The Year in Reading So Far

I love to read. I used to read a lot more fiction than I do today and I’m trying to fix that. Sometimes I read because it immediately helps me with my job. But always I read because it helps with my psyche. Sure, I read to know I’m not alone (C.S. Lewis), but I also read to know I’m not insane. Other people live on this little planet and thrive and find the whole endeavor exhausting, so that gives me hope. And plus, reading is just fun. But it wasn’t always.

When I was in elementary and middle school, I devoured the Redwall series (my favorite being the Bellmaker), the Animorph series (they all kind of blurred together for me), and Zoobooks.  In high school, I let my conversion to Christianity root out my love for fiction (and accident that did not need to happen) and I steered toward theology books more and more as I felt called to the pastorate. I’m sure I grew in Christ because of it, but my imagination stagnated as my mind grew fat with delicious theology.

I hope I’ve balanced out in terms of what I read, even though this year it’s been all theology. I read two excellent books on miscarriage and infant mortality that were great helps to me. I read a phenomenal book on pastoral counseling that has sharpened and equipped me for that branch of soul care that my work calls for. But fiction isn’t that far off on my reading schedule (and yes, I have a reading schedule). The remaining Harry Potter books that I’ve not read (starting from the tail end of book 5) will soon become mine. And I finally want to dedicate some time to Marilyn Robinson’s Gilead and the poetry of John Donne and Gerard Manley Hopkins (outside of the famous ones that everybody knows).

Each year, I try and become a better reader in terms of volume of books read, quality of books read, and comprehension of books read. In 2014, I read 63 books (10,936 pages). In 2015, I read 61 books (10,951 pages). 25 days into 2016, I’ve read 6 books (1,701 pages). I’ll try and break the 11,000 page mark this year. We’ll see what happens. Life is more than books.

Why am I doing this? It’s not because it’s easy for me. I’m busier now than I’ve ever been and life will probably get crazier. I read at night and when I get a spare minute. I’m a slow reader and am easily distracted so I have to really focus. It’s not because I want everyone’s admiration. I haven’t shared those numbers above since I started this quest and, frankly, there are folks whose ability to read lots and to read well blow mine out of the jungle.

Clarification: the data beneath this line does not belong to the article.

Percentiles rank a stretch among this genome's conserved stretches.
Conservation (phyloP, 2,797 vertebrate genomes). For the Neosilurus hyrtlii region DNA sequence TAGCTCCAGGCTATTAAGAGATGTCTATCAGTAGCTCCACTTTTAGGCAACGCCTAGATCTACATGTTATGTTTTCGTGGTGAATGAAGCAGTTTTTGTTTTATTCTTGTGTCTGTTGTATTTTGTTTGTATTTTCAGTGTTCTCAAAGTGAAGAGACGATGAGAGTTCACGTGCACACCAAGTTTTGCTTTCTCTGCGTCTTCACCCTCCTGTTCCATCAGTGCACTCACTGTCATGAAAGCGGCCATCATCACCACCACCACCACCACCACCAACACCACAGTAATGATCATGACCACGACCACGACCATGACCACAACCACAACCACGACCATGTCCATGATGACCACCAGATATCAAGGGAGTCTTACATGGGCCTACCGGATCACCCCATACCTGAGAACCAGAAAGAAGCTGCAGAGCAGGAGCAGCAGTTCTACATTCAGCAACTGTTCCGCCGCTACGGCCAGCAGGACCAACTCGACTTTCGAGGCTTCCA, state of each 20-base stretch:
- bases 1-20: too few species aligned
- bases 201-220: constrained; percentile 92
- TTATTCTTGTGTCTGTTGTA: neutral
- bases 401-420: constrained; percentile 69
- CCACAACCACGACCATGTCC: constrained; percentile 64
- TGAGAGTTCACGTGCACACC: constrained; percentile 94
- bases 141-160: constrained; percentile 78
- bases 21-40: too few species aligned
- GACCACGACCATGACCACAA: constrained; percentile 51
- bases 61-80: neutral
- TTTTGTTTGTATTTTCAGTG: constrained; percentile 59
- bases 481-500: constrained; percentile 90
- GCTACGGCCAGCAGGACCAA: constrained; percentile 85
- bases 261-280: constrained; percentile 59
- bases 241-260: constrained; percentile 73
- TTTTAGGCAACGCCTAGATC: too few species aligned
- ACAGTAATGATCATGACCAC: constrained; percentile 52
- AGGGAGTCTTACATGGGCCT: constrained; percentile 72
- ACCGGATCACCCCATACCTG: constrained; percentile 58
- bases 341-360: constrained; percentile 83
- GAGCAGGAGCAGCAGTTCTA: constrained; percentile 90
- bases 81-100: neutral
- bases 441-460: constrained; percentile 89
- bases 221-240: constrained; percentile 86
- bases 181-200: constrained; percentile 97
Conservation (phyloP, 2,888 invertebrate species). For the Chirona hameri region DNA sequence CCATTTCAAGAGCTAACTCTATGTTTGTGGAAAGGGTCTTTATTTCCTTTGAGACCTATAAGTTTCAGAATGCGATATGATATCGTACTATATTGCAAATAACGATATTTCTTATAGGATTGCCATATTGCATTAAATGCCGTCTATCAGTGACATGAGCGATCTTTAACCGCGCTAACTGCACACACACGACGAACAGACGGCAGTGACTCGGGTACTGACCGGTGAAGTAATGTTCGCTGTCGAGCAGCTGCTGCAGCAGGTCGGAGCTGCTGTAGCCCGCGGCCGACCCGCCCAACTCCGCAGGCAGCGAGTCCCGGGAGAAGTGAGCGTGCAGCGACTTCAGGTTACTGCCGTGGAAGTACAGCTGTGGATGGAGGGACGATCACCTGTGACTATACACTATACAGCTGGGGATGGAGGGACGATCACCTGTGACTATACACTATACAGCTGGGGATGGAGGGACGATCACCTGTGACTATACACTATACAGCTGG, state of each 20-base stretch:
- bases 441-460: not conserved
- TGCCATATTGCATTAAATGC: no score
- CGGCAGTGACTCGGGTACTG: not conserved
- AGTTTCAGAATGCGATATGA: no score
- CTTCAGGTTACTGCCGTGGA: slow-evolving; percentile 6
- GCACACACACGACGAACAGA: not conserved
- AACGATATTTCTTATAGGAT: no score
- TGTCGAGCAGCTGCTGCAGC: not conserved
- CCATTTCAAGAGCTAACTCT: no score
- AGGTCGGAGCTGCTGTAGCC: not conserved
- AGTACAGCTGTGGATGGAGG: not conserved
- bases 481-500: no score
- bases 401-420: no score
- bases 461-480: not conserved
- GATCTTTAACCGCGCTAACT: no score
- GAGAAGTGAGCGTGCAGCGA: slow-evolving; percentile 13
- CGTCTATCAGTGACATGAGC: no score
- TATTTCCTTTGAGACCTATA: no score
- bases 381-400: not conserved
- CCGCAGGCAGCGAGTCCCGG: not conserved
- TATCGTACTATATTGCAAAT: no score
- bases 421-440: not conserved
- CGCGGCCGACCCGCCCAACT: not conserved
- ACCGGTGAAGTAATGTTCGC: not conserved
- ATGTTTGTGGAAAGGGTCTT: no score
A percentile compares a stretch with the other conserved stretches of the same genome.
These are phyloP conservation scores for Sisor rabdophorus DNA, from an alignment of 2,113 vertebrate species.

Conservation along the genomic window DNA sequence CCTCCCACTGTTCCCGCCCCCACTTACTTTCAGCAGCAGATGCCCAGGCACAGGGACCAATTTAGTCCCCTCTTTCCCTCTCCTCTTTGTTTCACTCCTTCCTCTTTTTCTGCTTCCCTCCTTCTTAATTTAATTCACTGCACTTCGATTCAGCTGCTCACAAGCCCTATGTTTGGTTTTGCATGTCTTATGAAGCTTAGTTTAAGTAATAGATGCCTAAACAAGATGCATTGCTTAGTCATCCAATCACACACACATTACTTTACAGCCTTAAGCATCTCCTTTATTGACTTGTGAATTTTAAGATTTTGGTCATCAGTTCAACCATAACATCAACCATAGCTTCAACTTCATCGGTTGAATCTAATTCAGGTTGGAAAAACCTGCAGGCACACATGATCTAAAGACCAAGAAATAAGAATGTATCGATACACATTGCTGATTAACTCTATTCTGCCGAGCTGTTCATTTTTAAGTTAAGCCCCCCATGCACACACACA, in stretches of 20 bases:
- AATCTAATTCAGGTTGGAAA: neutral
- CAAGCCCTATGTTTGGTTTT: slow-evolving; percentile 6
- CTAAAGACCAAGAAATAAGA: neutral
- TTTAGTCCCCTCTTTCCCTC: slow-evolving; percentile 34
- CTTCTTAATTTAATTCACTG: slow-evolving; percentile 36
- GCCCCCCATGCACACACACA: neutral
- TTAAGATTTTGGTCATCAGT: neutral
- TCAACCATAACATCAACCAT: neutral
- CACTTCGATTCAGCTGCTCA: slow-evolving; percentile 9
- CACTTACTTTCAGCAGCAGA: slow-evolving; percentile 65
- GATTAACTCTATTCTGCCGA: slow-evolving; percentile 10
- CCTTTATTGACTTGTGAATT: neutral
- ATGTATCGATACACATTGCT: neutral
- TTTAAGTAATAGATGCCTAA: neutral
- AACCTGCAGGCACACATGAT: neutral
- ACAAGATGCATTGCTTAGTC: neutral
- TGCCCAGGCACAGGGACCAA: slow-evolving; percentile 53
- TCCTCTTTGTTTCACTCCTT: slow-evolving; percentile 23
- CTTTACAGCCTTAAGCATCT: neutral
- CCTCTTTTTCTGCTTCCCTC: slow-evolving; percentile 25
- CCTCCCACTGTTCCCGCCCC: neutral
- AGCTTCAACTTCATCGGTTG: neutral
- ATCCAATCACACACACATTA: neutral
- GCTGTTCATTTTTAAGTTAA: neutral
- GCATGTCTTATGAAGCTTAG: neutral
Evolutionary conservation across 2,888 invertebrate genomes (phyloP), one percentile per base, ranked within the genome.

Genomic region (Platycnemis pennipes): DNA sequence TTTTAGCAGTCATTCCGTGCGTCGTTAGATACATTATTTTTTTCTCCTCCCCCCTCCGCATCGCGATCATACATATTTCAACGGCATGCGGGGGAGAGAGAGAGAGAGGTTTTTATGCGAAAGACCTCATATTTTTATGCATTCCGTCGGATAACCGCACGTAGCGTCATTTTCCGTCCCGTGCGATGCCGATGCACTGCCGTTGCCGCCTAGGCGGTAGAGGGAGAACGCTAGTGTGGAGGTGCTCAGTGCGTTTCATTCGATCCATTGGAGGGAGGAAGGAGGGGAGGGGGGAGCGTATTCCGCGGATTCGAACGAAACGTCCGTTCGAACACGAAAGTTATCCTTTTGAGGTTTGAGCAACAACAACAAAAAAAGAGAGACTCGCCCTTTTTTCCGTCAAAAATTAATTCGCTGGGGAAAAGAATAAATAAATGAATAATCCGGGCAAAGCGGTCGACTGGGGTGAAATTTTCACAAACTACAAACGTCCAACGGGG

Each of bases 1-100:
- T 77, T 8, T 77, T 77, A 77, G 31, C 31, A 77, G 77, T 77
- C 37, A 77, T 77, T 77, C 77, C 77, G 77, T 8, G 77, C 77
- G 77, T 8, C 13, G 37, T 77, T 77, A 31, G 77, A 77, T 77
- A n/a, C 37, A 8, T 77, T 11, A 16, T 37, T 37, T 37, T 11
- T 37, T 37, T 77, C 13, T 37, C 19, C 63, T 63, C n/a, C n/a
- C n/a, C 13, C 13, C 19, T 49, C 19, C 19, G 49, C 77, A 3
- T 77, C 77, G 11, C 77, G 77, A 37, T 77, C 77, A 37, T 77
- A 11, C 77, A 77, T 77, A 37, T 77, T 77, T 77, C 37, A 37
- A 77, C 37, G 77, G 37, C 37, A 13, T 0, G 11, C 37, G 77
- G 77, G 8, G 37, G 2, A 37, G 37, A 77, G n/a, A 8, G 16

I’m doing this because sometimes you have to make a game out of a good thing to get yourself to enjoy it. Like a parent feeding a baby with an “airplane” spoon full of Gerber’s, I have to distract myself from the fact that I don’t always want to read by challenging myself to read. How many can I read in a month? Can I read two a week? How diversely can I read? Can I read someone I don’t agree with and learn from it?

I’m also doing this because inspiration is overrated and discipline is vital. I rarely feel like marching out to my subfreezing garage to put on the gloves and do 30 minutes on the punching bag. But five minutes into it, I’m in the groove and I forget how warm my bed is and how terrible the act of getting there really is. Likewise, I rarely feel like reading. Netflix is way easier. My phone can charm me for hours if I let it. But if I actually schedule it into my day, I get what I don’t realize I need: the pleasure of reading. At least, that’s what it’s like so far in 2016.

  • What’s on your reading agenda for this year?
  • What are you reading now?
  • How do you handle busy life with reading books?
  • What genre do you love to read the most? Is it the one you usually end up reading the most?
  • Who’s your favorite author?


One thought on “The Year in Reading So Far

  1. All good questions.

    * Aiming for 40 books this year, probably with a few re-reads. The “Divine Comedy” has become an annual project for me, and a revisitation of “The Lord of the Rings” may be in order.
    * “Iris Exiled: A Synoptic History of Wonder,” by Dennis Quinn.
    * I usually manage to read on the train.
    * Narrative poetry is a favorite, but good examples are hard to find. I end up reading a lot of non-fiction, for some reason.
    * It’s a toss-up between Homer and Dante.

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